A CLOSER LOOK AT TITHING
By: Victor T. Stephens
"People often claim to hunger for truth, but seldom like the taste when it's served up."
~ George R.R. Martin
Was Tithing Written for Our Learning?
Let’s take a look at Romans 15:4.
"For whatever things were written before were written for our learning, that we through the patience and comfort of the Scriptures might have hope." (Romans 15:4)
Some advocates of tithing cite Paul's statement in Romans 15:4 to justify tithing under the new covenant. Since the old covenant embraced tithing, then the act of tithing should be practiced by believers today. Was that the context of Paul's statement in Romans 15:4? The answer is "No!" As we continue to see, tithing teachers routinely quote scriptures that fit their agenda while completely neglecting their usage and context.
In order to interpret Romans 15:4 in proper context, we must first read Romans 14. In chapter 14 Paul spoke about the requirement for patience between strong believers and weak believers regarding "doubtful things". Those who were weak believed they were refrained from eating meat, drinking wine, and regarding some days as being more important than others. Conversely, those who were strong believed they could eat anything as nothing was considered unclean. They could drink wine, and believed all days were equally important. Paul yearned for both strong believers and weak believers to uphold mutual acceptance for one another. He advised weak believers to desist from judging a stronger believer because he didn’t abstain from eating specific foods, or from drinking wine, or maintain certain days. Similarly, Paul does not desire stronger believers to destroy the faith of a weaker believer by permitting the use of his liberties to become as a stumbling block, or hindrance, to the faith of those who Jesus has saved.
Paul continues in Romans 15:1-2, saying, "We then who are strong ought to bear with the scruples of the weak, and not to please ourselves. Let each of us please his neighbor for his good, leading to edification." In verse three, he demonstrates the core of his point by alluding to the pattern of Christ saying, "For even Christ pleased not himself; but, as it is written, The reproaches of them that reproached thee fell on me." Verse four says, "For whatever things were written before were written for our learning, that we through the patience and comfort of the Scriptures might have hope." Here, Paul was persuading his audience not to disregard the things that were written in the Old Testament because it taught the strong to learn patience in coping with their weak brothers … assuring them that they would be comforted in abstaining from their liberties for the benefit of others.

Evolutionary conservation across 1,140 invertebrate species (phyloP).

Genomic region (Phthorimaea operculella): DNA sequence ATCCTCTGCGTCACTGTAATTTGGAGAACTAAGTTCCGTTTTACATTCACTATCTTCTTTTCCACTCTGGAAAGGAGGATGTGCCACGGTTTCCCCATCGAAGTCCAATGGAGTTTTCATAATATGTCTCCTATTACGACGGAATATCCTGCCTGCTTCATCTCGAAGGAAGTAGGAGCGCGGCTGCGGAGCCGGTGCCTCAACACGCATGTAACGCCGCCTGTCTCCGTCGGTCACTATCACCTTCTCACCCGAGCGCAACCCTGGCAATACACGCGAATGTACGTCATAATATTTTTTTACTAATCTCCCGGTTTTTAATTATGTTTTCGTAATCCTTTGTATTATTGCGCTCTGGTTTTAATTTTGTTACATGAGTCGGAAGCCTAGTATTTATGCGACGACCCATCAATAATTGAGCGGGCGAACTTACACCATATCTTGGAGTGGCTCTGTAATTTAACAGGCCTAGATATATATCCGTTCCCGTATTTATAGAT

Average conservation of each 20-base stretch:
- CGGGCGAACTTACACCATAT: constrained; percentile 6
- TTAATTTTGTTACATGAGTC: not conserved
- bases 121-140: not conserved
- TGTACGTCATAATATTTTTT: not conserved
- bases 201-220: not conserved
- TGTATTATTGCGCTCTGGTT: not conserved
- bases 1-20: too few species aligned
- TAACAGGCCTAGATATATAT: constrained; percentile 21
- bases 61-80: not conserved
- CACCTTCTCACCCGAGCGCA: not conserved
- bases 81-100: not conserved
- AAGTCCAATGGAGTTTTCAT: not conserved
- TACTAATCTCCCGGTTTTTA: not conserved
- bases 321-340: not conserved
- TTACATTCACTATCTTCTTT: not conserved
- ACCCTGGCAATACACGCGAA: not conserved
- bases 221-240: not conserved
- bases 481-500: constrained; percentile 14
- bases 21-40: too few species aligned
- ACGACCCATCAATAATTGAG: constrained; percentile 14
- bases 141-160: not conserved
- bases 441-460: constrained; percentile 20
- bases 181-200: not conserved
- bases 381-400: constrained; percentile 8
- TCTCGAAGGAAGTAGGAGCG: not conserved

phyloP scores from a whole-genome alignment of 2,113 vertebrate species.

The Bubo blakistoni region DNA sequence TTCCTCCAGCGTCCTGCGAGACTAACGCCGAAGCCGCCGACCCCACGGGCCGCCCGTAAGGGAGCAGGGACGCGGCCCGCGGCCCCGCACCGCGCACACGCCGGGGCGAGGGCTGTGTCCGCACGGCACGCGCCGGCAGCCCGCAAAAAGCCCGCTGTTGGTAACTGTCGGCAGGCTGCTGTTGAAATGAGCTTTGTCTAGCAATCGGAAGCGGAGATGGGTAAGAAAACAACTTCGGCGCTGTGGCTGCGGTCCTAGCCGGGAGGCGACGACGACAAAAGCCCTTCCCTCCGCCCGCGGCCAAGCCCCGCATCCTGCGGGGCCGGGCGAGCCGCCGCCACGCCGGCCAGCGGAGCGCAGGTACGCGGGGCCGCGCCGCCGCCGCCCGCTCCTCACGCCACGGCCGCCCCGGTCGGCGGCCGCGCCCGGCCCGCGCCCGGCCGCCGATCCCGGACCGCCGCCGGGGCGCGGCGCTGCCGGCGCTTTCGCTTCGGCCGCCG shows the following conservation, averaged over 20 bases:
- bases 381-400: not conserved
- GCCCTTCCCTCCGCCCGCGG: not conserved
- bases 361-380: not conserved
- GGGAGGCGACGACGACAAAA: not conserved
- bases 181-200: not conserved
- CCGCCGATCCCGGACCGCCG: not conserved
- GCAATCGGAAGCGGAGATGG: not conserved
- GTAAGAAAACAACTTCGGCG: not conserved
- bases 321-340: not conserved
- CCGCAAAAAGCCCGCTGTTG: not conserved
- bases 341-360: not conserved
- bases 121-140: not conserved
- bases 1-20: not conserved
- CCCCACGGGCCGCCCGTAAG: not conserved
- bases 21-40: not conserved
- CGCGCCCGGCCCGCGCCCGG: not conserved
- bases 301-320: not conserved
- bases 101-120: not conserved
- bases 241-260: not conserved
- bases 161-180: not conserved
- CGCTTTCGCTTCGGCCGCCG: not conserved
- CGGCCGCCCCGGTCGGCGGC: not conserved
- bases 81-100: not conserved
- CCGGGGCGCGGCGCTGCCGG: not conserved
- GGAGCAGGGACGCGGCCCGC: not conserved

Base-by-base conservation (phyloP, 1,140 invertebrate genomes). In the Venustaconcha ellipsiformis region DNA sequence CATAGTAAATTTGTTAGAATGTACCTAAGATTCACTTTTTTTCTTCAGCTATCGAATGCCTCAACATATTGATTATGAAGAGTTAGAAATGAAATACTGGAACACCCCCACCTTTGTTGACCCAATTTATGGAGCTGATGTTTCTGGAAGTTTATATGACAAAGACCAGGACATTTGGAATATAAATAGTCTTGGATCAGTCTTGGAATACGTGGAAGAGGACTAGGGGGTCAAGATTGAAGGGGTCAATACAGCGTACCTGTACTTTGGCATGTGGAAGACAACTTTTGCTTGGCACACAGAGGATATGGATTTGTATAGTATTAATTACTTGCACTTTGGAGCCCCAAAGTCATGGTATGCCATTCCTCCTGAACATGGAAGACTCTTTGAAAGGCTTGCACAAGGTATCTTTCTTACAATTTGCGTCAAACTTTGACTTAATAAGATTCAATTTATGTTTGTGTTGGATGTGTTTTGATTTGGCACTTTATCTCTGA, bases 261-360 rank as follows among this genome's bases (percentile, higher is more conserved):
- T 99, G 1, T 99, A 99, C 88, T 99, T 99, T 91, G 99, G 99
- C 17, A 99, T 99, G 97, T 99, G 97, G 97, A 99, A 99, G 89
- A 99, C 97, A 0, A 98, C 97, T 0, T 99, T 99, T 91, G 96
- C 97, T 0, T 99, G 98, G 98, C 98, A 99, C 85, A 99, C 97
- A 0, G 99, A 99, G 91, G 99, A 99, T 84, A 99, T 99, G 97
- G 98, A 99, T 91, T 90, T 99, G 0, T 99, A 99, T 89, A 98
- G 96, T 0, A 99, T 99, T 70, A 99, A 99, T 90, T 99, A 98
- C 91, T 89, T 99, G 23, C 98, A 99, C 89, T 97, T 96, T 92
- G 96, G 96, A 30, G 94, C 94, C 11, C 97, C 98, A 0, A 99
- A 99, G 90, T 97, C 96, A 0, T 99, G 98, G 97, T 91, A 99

For example, when Abram and Lot divided the land between them (Gen. 13), Abram, who was the elder one, should have had the first pick. However, sacrificing his right, he surrendered that choice to Lot. Thus, Lot chose first … picking the verdant and most beautiful plains of Jordan.
There are more stories in the Old Testament where the stronger sacrificed their right for the benefit of the weaker. If we read these stories we will become more skilled at being patient in dealing with our weaker brothers and sisters.